Current Insights On Treating Ankle Fractures In Patients With Diabetes

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Author(s): 
Visoth Chan, DPM, David Pougatsch, DPM, and Ronald Belczyk, DPM

   White and coworkers retrospectively evaluated the results of 14 open ankle fractures in patients with diabetes.8 Nine out of 14 fractures had wound complications, five of which resulted in amputation. Only three of the 14 fractures healed without consequence. These studies demonstrate that there is an increased rate of complications with ankle fractures in patients with diabetes.

Pertinent Pearls For Treating Diabetic Ankle Fractures

Regardless of which treatment method one chooses for an ankle fracture in a patient with diabetes, an important component to preventing complications is tight glycemic control. Studies have shown that maintaining proper physiologic glucose levels helps encourage wound healing.12

   Researchers have also highlighted the importance of glycemic control for fracture healing in diabetic rat model studies. A study by Beam and colleagues comparing untreated diabetic rats to diabetic rats on an insulin regimen showed improvement in fracture healing in the insulin group.13 Underlining the significance of control is the fact that a 1 percentage point reduction of hemoglobin A1c levels also decreases the rate of complications by 25 to 30 percent.14 Addressing hyperglycemia and maintaining proper glucose levels are vital to reducing the risk of ankle fracture complications in patients with diabetes.

   Addressing associated ischemia that can impede fracture and/or wound healing is also necessary. The ankle-brachial index (ABI) is a reproducible, reasonably accurate non-invasive test to detect peripheral arterial disease (PAD).15,16 Other methods for evaluation include segmental pressures and pulse volume recordings (PVRs).17 Segmental pressures assist in locating the lesion and PVRs allow for segmental waveform analysis permitting evaluation of blood flow. However, the presence of an ankle fracture inhibits the use of ABIs, segmental pressures and PVRs. Instead, one can assess local perfusion by measuring the transcutaneous oxygen tension (TcPO2). The TcPO2 values have been helpful in predicting healing in patients with diabetes.18 A TcPO2 value of less than 30 mmHg points toward the need for angiography.19 Any abnormal noninvasive vascular study findings are concerning for limb ischemia and require further evaluation by a vascular specialist.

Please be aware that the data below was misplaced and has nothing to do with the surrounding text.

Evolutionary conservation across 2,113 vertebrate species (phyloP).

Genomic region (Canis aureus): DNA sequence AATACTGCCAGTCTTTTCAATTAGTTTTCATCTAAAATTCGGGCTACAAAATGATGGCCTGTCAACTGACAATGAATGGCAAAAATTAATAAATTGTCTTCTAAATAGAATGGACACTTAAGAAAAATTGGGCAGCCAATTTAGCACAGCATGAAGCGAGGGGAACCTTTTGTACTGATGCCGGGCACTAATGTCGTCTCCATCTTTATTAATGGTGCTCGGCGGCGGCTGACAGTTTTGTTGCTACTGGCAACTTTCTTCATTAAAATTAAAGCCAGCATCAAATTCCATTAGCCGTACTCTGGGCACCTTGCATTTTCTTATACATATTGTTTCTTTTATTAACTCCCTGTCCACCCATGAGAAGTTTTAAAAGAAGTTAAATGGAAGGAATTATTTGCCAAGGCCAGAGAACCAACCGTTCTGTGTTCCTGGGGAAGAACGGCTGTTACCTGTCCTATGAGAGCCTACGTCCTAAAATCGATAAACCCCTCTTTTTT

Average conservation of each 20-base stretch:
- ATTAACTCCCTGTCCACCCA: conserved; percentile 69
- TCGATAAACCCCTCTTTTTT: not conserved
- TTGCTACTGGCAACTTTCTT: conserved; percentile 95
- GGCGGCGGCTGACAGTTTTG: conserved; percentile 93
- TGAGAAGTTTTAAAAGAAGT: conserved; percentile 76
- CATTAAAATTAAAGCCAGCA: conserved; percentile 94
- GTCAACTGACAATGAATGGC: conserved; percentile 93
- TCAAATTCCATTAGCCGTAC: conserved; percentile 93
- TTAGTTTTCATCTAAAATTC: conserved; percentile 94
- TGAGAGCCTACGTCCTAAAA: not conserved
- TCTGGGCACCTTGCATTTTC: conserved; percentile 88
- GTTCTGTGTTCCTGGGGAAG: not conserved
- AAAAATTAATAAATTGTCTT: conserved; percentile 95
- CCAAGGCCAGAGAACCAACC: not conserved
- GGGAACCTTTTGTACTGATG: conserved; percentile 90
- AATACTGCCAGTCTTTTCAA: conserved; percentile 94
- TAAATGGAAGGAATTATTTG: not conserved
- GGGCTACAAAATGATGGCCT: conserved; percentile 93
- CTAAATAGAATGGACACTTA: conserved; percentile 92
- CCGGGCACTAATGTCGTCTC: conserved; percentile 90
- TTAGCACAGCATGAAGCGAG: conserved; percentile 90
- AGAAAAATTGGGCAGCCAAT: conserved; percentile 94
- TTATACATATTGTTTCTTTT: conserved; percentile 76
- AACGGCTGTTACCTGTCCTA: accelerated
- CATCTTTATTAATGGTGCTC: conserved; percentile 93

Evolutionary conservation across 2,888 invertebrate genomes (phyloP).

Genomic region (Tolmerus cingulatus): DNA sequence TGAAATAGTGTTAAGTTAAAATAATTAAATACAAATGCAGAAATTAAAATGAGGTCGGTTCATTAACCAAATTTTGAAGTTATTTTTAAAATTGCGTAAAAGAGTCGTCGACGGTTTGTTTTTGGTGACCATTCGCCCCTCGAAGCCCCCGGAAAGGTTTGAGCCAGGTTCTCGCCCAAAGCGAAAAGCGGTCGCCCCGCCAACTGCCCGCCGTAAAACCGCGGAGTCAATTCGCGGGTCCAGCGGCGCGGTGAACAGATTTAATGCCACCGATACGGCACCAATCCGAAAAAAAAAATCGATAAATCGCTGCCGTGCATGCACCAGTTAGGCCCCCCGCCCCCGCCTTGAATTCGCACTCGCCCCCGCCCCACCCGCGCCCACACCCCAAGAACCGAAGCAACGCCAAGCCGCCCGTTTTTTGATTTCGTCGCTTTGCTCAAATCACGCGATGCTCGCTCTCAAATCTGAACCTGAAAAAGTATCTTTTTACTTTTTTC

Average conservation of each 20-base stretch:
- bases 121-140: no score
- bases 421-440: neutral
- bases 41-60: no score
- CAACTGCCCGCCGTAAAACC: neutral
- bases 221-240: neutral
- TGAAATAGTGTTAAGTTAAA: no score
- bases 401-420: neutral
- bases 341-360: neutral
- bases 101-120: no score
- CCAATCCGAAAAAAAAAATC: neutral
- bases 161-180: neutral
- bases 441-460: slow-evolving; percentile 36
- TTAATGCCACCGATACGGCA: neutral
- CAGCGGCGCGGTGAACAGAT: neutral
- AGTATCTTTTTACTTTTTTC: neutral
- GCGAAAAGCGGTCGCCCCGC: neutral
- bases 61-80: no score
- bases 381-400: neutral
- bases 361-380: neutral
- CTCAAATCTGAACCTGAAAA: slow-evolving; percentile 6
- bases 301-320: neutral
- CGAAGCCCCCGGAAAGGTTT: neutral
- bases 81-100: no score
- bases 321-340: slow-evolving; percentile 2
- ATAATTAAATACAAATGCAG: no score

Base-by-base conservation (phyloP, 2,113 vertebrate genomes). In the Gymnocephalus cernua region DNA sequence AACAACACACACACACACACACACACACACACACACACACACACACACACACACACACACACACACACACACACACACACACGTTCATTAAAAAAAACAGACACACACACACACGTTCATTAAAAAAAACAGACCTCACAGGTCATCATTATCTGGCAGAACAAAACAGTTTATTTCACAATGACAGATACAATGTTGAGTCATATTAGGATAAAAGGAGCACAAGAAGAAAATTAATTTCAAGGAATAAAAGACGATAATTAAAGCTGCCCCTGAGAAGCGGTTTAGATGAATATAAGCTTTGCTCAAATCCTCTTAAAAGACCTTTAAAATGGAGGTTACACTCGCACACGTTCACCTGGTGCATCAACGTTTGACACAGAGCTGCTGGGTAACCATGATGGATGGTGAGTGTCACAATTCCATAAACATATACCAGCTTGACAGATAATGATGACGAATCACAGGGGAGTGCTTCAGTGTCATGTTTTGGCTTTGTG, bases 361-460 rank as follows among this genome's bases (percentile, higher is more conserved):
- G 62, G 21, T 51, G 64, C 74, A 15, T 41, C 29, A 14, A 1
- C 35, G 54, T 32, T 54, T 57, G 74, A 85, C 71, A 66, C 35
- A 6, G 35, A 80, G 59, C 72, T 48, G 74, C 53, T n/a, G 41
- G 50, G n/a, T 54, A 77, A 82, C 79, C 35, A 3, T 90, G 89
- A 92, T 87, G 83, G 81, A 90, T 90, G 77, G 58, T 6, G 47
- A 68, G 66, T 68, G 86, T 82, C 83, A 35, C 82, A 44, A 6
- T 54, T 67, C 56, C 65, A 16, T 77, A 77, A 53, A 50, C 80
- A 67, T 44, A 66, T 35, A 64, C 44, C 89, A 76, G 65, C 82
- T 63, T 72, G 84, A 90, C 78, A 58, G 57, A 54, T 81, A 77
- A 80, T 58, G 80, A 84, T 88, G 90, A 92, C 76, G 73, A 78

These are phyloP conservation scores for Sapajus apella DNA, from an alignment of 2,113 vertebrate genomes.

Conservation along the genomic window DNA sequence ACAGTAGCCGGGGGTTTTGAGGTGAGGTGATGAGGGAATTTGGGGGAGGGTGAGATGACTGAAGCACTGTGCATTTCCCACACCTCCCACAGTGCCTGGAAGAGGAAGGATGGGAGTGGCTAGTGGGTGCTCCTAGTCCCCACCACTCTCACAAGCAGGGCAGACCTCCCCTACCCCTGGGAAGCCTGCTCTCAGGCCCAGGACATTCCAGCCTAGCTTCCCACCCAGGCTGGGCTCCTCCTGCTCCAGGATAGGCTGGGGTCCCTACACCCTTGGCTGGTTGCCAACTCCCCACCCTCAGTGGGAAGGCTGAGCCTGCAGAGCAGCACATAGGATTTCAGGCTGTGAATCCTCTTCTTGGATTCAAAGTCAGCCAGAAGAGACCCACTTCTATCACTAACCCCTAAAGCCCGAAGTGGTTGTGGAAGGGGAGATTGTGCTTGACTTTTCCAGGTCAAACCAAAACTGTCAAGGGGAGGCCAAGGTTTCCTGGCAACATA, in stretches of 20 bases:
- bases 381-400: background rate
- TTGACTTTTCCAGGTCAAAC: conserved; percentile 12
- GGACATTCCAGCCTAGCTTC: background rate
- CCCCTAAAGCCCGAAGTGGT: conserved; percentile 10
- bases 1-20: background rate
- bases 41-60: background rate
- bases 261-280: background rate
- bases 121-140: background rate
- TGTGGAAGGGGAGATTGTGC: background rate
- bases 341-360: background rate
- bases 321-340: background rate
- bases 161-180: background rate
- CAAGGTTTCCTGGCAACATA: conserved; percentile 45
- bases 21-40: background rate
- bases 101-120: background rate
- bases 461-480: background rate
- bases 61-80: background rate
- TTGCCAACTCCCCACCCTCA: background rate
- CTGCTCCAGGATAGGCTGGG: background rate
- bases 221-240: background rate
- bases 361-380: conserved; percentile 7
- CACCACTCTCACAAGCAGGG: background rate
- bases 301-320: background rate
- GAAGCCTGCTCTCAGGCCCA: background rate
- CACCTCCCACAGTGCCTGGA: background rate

Controversy exists as to which treatment modality (conservative versus surgical intervention) is more appropriate for ankle fractures in patients with diabetes. There are only a handful of studies giving specific attention to this subject. McCormack and Leith studied patients with 26 diabetic ankle fractures, 19 of which had an ORIF.7 The remaining seven patients had casting and immobilization. Those patients treated surgically had an overall complication rate of 47 percent (5 percent with wound complications, 11 percent with infections resulting in amputations and two deaths). Patients treated conservatively had no complications. The authors therefore recommended avoiding surgical intervention in the elderly diabetic patient with lower demands.

   Schon and Marks reviewed the outcomes of 28 neuropathic ankle fractures in patients with diabetes, all of whom had conservative treatment (immediate immobilization with no weightbearing or delayed immobilization).20 All fractures healed uneventfully without any complications.

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